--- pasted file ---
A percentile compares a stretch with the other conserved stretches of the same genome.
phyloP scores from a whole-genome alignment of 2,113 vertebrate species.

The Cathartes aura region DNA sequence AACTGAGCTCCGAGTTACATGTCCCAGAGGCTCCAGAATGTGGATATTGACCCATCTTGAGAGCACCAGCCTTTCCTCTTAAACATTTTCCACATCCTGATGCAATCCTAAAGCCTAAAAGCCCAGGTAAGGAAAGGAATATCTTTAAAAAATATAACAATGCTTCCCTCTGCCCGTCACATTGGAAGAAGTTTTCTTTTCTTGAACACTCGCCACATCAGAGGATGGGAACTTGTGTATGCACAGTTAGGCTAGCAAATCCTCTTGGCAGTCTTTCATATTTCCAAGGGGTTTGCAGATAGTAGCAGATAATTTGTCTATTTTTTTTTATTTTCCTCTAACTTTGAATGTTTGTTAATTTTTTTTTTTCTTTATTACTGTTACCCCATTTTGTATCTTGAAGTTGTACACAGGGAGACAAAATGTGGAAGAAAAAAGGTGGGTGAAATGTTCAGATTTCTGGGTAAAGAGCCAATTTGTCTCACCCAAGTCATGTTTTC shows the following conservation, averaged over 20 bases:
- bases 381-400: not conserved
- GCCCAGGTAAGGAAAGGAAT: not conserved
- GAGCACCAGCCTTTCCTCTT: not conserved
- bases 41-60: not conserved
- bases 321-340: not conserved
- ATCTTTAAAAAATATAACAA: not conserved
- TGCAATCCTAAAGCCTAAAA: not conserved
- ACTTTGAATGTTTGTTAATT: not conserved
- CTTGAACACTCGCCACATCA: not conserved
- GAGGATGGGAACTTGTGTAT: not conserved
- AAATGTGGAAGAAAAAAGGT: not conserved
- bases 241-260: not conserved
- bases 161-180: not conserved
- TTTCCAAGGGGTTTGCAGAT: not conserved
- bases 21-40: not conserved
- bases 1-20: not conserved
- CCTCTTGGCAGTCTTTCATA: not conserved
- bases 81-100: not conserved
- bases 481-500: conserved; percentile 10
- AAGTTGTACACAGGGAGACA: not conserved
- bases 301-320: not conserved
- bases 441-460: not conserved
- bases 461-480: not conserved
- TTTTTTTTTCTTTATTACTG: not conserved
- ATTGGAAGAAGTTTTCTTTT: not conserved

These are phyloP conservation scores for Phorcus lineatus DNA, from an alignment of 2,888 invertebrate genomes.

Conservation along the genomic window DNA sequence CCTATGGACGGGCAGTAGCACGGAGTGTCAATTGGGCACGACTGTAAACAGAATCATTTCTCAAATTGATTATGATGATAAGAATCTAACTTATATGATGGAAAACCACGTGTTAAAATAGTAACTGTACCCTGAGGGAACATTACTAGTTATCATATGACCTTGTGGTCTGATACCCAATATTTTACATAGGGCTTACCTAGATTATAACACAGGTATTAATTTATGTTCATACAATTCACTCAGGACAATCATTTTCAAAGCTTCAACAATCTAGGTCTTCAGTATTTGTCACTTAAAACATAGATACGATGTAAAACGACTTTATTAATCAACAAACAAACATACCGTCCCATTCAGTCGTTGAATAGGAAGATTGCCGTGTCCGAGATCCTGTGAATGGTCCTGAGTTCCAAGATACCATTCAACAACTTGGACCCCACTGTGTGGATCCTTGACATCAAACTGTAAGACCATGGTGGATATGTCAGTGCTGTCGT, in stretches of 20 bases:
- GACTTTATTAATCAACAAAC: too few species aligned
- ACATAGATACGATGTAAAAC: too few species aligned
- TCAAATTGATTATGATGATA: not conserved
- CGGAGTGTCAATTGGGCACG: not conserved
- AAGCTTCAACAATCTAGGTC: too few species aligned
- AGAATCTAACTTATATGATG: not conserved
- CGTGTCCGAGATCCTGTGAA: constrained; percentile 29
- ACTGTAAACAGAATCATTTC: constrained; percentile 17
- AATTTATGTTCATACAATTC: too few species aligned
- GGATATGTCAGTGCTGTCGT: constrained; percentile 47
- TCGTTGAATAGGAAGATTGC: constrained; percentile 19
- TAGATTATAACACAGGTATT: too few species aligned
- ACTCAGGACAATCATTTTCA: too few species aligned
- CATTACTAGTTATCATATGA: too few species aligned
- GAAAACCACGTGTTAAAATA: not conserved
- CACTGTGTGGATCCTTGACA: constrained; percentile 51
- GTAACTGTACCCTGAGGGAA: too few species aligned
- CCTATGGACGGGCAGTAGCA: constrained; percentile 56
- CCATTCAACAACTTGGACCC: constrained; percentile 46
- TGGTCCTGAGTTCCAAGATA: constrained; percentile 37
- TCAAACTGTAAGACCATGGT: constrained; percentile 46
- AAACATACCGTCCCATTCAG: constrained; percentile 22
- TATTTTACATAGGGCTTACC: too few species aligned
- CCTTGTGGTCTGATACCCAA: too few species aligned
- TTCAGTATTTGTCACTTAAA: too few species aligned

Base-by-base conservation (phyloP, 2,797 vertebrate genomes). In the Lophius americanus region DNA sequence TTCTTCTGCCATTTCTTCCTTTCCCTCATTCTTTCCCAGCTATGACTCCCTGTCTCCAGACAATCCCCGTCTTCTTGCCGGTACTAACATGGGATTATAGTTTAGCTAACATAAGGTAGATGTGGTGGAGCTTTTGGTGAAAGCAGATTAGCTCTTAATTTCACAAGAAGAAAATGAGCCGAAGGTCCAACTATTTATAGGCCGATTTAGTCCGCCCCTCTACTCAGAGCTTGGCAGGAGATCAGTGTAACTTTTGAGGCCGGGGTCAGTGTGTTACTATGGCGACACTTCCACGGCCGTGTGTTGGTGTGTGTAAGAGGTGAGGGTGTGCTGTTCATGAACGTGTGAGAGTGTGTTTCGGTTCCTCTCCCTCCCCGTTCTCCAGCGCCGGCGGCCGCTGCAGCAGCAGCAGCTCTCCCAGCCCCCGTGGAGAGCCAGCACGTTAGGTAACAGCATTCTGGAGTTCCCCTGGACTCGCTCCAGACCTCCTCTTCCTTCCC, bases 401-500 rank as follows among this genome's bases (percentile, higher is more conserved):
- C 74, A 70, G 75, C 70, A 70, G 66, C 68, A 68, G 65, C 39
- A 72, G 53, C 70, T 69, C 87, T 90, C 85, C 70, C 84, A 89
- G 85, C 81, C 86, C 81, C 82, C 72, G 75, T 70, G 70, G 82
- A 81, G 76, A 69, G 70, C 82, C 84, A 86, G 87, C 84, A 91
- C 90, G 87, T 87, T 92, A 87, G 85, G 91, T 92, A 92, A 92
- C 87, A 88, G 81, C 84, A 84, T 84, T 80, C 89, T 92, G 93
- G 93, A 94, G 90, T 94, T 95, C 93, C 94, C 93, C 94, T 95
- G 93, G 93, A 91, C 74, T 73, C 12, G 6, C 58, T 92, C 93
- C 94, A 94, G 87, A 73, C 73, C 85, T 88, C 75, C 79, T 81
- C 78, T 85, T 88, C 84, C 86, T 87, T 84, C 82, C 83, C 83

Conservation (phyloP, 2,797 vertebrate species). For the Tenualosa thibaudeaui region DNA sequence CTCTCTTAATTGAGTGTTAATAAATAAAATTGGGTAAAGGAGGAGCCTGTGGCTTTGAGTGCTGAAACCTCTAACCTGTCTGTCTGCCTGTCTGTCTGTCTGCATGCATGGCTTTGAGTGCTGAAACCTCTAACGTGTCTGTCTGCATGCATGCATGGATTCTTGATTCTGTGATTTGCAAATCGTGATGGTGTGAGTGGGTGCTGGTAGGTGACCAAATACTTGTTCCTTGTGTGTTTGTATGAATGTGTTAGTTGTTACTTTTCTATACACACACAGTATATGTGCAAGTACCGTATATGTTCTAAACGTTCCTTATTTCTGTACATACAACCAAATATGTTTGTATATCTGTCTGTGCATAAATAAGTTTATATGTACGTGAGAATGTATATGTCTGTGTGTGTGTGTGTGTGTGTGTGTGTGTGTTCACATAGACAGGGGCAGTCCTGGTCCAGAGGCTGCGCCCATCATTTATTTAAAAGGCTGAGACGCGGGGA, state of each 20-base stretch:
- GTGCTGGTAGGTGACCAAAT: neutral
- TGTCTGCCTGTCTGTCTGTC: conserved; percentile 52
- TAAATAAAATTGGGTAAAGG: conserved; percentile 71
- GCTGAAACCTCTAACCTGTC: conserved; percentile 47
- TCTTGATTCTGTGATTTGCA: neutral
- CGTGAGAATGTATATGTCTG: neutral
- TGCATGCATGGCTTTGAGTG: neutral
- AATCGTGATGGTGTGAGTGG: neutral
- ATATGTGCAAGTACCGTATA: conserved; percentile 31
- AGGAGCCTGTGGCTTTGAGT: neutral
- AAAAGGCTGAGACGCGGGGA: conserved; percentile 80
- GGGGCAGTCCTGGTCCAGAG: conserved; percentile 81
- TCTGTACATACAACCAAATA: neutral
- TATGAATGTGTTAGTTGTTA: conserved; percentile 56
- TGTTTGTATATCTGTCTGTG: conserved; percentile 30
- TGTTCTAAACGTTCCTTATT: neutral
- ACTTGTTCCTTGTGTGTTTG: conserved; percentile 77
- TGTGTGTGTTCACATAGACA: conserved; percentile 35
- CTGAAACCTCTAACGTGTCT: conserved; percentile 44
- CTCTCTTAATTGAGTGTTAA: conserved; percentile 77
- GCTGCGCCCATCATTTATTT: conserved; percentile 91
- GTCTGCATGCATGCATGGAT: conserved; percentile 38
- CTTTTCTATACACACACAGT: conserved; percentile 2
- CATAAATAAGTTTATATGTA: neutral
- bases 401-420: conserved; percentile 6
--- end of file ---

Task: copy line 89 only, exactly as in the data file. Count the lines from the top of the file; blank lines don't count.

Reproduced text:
- GTCTGCATGCATGCATGGAT: conserved; percentile 38